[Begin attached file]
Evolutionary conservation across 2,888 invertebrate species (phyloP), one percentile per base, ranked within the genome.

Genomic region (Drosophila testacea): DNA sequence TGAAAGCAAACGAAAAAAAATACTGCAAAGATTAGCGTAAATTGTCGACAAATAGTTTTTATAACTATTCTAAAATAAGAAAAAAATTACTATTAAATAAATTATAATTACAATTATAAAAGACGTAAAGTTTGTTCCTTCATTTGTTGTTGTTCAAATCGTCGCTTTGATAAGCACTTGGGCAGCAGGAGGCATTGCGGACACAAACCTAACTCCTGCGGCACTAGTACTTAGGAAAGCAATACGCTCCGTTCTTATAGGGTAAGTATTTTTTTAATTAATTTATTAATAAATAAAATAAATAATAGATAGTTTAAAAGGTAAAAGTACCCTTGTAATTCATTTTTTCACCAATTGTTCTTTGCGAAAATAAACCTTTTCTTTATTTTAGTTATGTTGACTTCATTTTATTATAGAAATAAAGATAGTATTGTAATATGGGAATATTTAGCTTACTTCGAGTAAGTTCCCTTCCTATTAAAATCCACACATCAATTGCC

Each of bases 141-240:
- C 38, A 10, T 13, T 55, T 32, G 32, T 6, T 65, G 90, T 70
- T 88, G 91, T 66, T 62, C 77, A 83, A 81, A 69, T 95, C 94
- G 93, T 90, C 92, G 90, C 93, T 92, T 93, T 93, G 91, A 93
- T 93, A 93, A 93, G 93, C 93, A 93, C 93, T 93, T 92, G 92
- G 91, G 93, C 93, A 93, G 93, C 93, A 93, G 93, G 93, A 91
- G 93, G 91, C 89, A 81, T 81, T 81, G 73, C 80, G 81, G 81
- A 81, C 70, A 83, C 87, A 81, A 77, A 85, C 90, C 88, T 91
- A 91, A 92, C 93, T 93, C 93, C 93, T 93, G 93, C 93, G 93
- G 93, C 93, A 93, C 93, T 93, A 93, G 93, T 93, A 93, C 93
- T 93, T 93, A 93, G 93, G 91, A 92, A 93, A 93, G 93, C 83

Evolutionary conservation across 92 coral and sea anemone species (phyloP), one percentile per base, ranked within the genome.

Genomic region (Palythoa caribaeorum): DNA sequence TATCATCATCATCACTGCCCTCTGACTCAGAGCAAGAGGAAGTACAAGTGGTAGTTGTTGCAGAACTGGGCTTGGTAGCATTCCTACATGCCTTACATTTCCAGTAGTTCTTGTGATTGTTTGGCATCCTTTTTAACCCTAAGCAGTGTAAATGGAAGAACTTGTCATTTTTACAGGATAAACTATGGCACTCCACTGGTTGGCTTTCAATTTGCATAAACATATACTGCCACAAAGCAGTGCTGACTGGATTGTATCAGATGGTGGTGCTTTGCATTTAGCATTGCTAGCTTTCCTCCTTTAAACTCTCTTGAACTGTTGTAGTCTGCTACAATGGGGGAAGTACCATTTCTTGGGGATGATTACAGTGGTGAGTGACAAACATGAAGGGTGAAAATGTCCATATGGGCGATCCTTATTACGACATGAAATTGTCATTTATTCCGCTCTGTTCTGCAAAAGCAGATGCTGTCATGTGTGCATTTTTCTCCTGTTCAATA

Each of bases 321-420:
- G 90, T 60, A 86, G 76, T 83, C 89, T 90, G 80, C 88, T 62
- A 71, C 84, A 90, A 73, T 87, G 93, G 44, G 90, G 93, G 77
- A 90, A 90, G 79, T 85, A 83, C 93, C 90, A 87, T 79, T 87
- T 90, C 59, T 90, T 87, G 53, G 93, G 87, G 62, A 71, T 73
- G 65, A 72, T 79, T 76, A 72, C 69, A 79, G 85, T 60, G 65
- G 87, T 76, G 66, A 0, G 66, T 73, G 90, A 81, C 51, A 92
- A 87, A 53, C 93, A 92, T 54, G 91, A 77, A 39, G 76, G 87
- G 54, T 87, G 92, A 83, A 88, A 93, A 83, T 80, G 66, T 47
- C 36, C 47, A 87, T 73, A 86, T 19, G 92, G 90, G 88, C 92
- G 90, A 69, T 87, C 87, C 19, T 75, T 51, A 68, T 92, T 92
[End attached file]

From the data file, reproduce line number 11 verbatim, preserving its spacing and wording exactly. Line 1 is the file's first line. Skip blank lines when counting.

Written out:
- A 91, A 92, C 93, T 93, C 93, C 93, T 93, G 93, C 93, G 93